Slain Iqaluit woman was in troubled relationship: mother
Autopsy to be done on Iqaluit couple and daughters, aged 7 and 2
The death of an Iqaluit mother and her two young daughters this week may have been the climax of a troubled relationship, according to the slain woman's mother.
The bodies of Vivian Sula Enuaraq, 29, and her daughters Alexandra, 7, and Aliyah Degrasse, 2, were discovered in an Iqaluit house late Tuesday afternoon, in a case that has shocked and saddened people in Nunavut's capital city.
"She was a wonderful girl, a very good girl, an upstanding girl," Micah Arreak, Enuaraq's mother, told CBC News on Thursday from Igloolik, Nunavut.
"She was a mother. Her priorities were that she be a good mother and she look after her children well."
The discovery came less than an hour after the girls' father, Sylvain Degrasse, 44, was found dead at the local cemetery. A firearm that was seen near the man's body was a rifle, RCMP confirmed on Thursday.
Incident being treated as homicide
Sgt. Jimmy Akavak could not confirm that Degrasse and Enuaraq were in a common-law relationship, but he did confirm that the two girls were the couple's children.
Akavak gave few other details about the deaths on Thursday. He said investigators are treating the case as a homicide, but they are not searching for any suspects.
"At this point, we feel that all people deceased are involved are connected," Akavak told reporters in Iqaluit.
"We can't at this point release whether it's a murder-suicide, but we do think it's an isolated incident and [there is] no reason for alarm for the public."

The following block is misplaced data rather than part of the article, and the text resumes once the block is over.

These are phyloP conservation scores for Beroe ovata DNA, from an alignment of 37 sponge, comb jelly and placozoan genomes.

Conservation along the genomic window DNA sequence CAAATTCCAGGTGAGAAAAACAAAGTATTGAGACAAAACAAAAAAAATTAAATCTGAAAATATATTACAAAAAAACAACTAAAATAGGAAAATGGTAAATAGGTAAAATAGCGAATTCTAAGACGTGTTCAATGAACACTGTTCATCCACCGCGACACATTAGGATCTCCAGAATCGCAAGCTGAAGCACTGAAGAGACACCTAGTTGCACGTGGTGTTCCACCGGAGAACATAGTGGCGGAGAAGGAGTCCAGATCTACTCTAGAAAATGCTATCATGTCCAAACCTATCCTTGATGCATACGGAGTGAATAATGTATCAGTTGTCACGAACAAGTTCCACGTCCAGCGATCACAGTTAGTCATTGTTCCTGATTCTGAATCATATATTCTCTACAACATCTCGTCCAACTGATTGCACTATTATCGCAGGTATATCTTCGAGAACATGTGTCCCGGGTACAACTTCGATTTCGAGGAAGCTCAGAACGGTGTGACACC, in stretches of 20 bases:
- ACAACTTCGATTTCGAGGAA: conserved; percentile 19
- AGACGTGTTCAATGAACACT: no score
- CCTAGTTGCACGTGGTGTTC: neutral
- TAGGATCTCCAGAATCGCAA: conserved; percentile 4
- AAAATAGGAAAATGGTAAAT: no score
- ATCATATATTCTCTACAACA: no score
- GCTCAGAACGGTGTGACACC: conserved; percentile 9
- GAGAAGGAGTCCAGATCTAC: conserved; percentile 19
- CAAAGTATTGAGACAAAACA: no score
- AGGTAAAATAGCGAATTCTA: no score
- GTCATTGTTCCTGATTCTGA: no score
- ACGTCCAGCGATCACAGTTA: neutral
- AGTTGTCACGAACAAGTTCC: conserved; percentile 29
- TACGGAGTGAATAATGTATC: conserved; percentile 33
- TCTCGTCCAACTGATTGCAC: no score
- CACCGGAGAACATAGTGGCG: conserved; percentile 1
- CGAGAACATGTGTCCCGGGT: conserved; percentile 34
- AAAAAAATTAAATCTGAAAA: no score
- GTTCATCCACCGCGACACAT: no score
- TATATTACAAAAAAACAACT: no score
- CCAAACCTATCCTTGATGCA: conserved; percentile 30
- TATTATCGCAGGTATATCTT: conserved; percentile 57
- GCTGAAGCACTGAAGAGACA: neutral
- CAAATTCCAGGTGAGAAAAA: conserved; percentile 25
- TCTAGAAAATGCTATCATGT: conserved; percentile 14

Forensic experts have been called in from Winnipeg to help with the investigation. Akavak said the bodies will be sent to Ottawa for autopsy by the end of this week, and results could take weeks.
Akavak would not say if there was any history of violence between Degrasse and Enuaraq, saying investigators are "just concentrating on the crime scenes at this point."
Was in deteriorating relationship, said mother
Arreak said Enuaraq was caught in a deteriorating relationship, but it was difficult to reach out to her daughter because they live in different communities. Igloolik is about 855 kilometres northwest of Iqaluit.
The four deaths have come as a shock to people in Iqaluit, a small city where many of its 7,000 residents know each other.
The Nunavut government has compiled a list of support services for people who have been affected by the deaths.
Crisis counselling is being offered at the Social Services office in Grinnell Place, and people can call the Kamatsiaqtut Nunavut Helpline at (867) 979-3333 during evenings.
Officials are urging people to speak to their families and trusted clergy during times of crisis.
Grief counsellors offered support on Wednesday to students and staff at Joamie Ilinniarvik elementary school, where one of the four victims was a Grade 2 student.
"I think it escalated over time. I was warned a few times that this may happen," Arreak said.
"I asked her if there's something I could do to help. From a remote community, it was very hard to cope with."
Reported rates of violence against Inuit women are 14 times higher than the national average, according to Pauktuutit Inuit Women of Canada, a national women's organization.
"It was our culture not to dwell on it," Pauktuutit president Elisapee Sheutiapik said in Iqaluit.
"But you know what? Our rates of violence, our rates of suicide are far too high to avoid."
Sheutiapik said this week's deaths illustrates the need to address the mental health and well-being of all Inuit.
Meanwhile, Arreak said she wants her daughter and granddaughters to be buried far away from Iqaluit, in their home community of Pond Inlet.
Family members plan to hold a fundraiser to help pay for the costs of airline tickets to Pond Inlet, Arreak said, adding that a memorial may be held at a later date.